An individual’s whole genome is a combination of around 3,000,000,000 letters (A,T,C and Gs). The whole genome can now be sequenced with the speed and budget that was needed for a single gene (around 5,000 letters) around 10 years ago.
However, on average there are 6 million variations between any two healthy individuals, so full genome sequencing of patients with cancer or rare diseases creates a needle-in-haystack situation. How do you spot what matters?
One approach is to start with a smaller haystack. The bits of our genome that code for proteins are collectively known as the exome. The exome takes up only 2% of the genome, but most of the clinically relevant changes occur here.
Traditional techniques allowed genes to be sequenced one at a time. Next Generation Sequencing (NGS) allows several thousand genes from the exome to be sequenced at once, and by sequencing this small proportion of the genome we can find a high proportion of clinically relevant changes without sifting through 6 million non-relevant background changes.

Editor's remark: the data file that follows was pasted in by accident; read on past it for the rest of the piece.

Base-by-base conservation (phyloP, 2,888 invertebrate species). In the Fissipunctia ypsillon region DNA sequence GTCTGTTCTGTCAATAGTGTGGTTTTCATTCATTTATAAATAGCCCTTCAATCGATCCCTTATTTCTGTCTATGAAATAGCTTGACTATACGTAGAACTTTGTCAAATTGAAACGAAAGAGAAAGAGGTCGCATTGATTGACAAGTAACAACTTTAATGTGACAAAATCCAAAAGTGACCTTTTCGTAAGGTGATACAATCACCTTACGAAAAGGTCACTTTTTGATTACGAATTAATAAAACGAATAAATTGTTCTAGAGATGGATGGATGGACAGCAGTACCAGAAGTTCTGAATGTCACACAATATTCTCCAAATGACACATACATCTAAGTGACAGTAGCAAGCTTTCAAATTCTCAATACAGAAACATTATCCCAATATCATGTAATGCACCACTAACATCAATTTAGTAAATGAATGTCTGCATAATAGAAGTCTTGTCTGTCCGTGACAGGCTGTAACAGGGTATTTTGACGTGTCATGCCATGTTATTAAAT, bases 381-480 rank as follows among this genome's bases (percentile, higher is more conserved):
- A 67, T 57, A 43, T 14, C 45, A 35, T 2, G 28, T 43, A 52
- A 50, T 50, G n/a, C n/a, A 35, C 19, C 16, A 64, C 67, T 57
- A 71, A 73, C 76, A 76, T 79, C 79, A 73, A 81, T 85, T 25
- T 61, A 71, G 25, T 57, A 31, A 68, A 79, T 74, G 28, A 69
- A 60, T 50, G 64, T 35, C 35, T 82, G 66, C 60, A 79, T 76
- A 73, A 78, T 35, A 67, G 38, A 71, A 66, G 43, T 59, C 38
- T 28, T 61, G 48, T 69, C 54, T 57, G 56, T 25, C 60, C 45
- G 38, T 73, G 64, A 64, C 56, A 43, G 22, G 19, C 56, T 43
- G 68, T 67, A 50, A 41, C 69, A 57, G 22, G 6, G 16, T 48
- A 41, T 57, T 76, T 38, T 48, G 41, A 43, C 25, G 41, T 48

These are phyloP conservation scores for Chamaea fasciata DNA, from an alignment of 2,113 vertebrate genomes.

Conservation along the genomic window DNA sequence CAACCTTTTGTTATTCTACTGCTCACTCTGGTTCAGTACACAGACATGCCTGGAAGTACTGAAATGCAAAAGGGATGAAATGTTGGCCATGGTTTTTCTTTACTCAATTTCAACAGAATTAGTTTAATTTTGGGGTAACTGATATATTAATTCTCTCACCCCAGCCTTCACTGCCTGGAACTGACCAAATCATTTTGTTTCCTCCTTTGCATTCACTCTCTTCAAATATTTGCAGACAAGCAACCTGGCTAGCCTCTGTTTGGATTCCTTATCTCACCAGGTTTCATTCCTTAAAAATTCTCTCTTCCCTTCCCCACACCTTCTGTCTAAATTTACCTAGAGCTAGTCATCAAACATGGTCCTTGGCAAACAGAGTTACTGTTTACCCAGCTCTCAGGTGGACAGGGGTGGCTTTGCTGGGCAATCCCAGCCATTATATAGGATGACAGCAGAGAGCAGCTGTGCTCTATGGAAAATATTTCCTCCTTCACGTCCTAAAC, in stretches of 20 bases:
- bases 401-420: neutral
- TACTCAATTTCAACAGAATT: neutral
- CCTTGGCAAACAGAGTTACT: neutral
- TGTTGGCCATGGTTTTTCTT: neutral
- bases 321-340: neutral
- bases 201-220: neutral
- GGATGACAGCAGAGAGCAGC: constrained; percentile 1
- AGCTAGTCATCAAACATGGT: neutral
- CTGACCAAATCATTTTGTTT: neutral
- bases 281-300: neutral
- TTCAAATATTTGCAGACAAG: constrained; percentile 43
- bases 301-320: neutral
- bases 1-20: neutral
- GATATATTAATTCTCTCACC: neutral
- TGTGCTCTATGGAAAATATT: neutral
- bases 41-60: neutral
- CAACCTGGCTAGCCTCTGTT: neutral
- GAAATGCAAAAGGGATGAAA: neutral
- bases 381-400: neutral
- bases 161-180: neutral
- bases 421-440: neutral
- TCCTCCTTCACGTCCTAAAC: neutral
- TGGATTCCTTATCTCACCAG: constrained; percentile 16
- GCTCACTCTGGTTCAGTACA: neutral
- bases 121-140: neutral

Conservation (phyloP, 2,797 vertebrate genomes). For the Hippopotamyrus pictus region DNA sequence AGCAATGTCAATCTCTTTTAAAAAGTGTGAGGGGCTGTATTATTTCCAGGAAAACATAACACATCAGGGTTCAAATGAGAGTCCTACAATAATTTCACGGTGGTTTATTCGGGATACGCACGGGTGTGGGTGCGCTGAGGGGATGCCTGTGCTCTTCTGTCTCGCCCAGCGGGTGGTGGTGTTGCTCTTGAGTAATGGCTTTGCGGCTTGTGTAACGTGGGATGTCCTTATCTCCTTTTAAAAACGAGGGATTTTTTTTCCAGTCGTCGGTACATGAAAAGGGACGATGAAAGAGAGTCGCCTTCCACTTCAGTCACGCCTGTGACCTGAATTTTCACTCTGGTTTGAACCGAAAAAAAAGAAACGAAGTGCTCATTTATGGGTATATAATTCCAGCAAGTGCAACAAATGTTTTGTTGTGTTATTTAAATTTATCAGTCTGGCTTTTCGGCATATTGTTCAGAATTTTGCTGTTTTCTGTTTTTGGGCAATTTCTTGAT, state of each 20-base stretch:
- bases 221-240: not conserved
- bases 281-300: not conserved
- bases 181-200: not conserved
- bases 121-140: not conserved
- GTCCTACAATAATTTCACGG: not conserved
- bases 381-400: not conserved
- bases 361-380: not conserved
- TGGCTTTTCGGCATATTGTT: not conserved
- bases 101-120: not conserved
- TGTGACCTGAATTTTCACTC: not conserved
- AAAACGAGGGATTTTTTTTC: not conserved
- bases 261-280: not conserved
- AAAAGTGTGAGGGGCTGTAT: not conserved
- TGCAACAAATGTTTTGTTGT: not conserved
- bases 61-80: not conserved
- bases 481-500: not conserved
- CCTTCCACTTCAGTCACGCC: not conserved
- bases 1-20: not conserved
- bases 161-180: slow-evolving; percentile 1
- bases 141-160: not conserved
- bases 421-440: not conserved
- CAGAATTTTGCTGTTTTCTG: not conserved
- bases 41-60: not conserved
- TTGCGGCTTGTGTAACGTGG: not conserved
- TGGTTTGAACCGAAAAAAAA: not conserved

Wessex AHSN has supported the installation and implementation of NGS equipment in Southampton. This represents a major investment in technology, training and service transformation, but should allow a huge step forward in providing a genomics medicine service across Wessex.
The pilot project for this work is completed and the service is currently undergoing accreditation before mainstream clinical use is initiated.
Wessex Genomic Medicine Centre (GMC): Ilona's story
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